As it crosses a million cases of the coronavirus disease, India accounts for 7.14% of the people around the world who have been infected by the Sars-CoV-2 virus, and 4.26% of the people who have succumbed to the disease. It also accounts for 8.1% of the people who have recovered. Its lower share of deaths (compared to cases) and higher share of those recovered means the country hasn’t done too badly (relatively), but as a friend, with whom I shared this sentiment, said: “Try telling that to the 25,000 people who have died – or their families.” Numbers, unfortunately, can’t capture the pain.

Six months is all it has taken for Covid-19 to upend all plans for 2020, disrupt lives and livelihoods, and prematurely usher in a future for which not everyone is ready, and which comes with its own set of inequalities. Still worse, its impact on people is directly related to current inequalities – most notably around income, class, and gender. The poorest and the most vulnerable have been hit the hardest, and there are fears that millions may slip back into the poverty from which they emerged only recently. Even among businesses, it is the smaller ones, already weakened by the rush to formalise the economy over the past four years, that have borne the brunt.

Around 55.7% of India’s first million cases are from Delhi, Maharashtra, and Tamil Nadu. That trend is already waning, though. On Wednesday, only 44% of the new cases came from the two states and the Capital. On Tuesday, only 43% did. And on Monday, a little less than 43% did. While it is true that we are still seeing the first wave of infections at the national level, and cases could spike again in Delhi, Maharashtra, and Tamil Nadu, I believe what we are beginning to see now is the end (or the beginning of the end) of the first phase of the virus’s run in India.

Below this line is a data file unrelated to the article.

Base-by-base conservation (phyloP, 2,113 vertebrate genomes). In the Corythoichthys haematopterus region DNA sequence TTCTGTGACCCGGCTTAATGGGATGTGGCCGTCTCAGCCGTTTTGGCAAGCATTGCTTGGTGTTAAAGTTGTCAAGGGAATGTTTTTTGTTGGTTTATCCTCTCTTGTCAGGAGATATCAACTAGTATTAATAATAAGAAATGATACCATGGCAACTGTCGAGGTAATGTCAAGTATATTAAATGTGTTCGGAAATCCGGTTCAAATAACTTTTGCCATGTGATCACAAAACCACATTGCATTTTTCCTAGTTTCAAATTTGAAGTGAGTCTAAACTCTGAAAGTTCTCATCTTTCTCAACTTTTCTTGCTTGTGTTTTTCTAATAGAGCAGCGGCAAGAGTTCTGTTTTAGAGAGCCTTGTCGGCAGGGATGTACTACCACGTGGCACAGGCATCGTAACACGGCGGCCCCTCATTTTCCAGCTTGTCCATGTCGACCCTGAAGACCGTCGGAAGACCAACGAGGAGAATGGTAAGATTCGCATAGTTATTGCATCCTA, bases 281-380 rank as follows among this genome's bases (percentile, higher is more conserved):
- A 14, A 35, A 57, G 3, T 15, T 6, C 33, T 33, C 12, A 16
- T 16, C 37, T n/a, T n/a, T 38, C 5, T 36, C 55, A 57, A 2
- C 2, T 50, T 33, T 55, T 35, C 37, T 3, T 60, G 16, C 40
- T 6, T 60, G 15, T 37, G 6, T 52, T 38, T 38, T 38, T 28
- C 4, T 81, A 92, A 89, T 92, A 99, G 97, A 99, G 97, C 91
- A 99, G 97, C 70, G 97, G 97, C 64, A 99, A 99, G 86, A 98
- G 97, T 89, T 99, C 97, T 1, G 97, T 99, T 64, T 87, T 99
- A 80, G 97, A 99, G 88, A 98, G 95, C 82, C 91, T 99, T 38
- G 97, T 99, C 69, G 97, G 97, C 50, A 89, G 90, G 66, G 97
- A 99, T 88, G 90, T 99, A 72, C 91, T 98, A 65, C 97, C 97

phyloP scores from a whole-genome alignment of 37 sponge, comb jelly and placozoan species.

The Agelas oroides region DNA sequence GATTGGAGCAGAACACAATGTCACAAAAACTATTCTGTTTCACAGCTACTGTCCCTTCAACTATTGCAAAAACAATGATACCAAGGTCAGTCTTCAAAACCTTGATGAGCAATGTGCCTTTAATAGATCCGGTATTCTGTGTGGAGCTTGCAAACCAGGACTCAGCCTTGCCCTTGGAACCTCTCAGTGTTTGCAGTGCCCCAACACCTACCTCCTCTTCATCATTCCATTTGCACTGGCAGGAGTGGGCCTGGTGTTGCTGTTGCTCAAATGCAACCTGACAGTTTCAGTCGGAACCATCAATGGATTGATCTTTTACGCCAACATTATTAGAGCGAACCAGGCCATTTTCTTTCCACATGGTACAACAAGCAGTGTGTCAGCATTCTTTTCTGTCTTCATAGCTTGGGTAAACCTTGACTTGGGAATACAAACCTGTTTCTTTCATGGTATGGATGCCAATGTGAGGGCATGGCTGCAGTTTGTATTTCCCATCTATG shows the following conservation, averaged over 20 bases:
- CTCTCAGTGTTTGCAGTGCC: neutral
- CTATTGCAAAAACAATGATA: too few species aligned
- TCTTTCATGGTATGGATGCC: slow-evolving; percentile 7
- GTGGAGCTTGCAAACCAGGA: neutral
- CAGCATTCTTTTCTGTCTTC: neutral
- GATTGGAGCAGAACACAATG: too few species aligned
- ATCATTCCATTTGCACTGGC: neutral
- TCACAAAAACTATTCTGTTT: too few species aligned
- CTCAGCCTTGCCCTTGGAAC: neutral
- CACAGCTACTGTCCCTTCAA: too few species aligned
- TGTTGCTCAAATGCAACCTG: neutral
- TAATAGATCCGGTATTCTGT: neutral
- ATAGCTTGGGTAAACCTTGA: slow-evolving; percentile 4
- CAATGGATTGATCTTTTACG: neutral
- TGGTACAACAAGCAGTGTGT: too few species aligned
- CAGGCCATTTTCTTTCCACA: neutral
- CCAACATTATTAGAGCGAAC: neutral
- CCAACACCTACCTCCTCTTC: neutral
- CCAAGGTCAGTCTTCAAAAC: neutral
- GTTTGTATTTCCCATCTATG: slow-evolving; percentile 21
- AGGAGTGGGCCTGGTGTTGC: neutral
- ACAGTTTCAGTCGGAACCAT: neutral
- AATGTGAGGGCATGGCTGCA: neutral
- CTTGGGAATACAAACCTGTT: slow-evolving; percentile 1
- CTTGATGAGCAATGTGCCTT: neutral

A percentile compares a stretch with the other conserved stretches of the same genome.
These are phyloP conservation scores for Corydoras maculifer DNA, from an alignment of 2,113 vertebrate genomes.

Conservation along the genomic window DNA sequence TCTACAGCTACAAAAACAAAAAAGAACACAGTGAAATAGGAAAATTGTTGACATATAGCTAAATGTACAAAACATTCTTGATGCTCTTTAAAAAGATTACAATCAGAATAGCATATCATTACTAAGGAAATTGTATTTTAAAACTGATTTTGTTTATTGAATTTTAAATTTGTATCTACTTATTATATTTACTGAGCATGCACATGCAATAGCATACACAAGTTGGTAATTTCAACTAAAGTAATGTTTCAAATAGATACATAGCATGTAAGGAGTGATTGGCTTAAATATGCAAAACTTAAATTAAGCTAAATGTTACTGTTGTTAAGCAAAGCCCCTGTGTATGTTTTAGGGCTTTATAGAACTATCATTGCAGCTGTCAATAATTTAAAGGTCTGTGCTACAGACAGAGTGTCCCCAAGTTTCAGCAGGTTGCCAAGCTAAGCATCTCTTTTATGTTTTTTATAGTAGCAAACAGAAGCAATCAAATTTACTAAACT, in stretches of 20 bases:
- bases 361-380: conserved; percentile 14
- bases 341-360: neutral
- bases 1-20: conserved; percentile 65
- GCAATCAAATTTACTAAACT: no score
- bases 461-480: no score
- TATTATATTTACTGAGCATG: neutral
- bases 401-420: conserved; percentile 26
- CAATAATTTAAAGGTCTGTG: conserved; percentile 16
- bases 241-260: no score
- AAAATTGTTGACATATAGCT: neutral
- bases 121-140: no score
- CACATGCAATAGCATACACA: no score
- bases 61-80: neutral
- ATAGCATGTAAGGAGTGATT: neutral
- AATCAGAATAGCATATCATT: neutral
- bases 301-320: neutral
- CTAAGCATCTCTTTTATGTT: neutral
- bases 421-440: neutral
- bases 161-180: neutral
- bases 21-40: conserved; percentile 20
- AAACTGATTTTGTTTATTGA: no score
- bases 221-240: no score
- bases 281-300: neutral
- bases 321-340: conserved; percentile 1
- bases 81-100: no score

Since April, the two states and the Capital have accounted for a large proportion of the cases in India. In early April, the three accounted for 50% of new cases, a proportion that fluctuated sharply that month, but then rose again to around 50% by the end, then hovered between 50% and 70% (yes, it went that high) in May and June. On June 22, the two states and the Capital accounted for 69.3% of new cases. That was the peak. Since then, the share of the three in daily new cases has been falling. It was around 60% in early July.

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Eight states are in line to take over: Andhra Pradesh, Assam, Bihar, Gujarat, Karnataka, Telangana, Uttar Pradesh, and West Bengal. Together, they accounted for 42% of the new cases on Wednesday. This is a proportion that has been the rise since July 1, when they accounted for just 29.3% of new cases.

Together, they also account for around 55% of India’s population.

Could the run of the coronavirus disease through these states mark India’s second phase?

It could, and that should raise red flags everywhere. The quality of public health care in some of these states (as reflected in their development indicators) is a cause for concern. But this group is problematic for another reason – it has states that have the worst record when it comes to testing, Bihar, Uttar Pradesh, West Bengal, even Gujarat. As they start testing more, they will discover new cases, which means their share of the daily new cases could rise even more and even faster – at the current doubling rate, India could reach two million cases in the second week of August.

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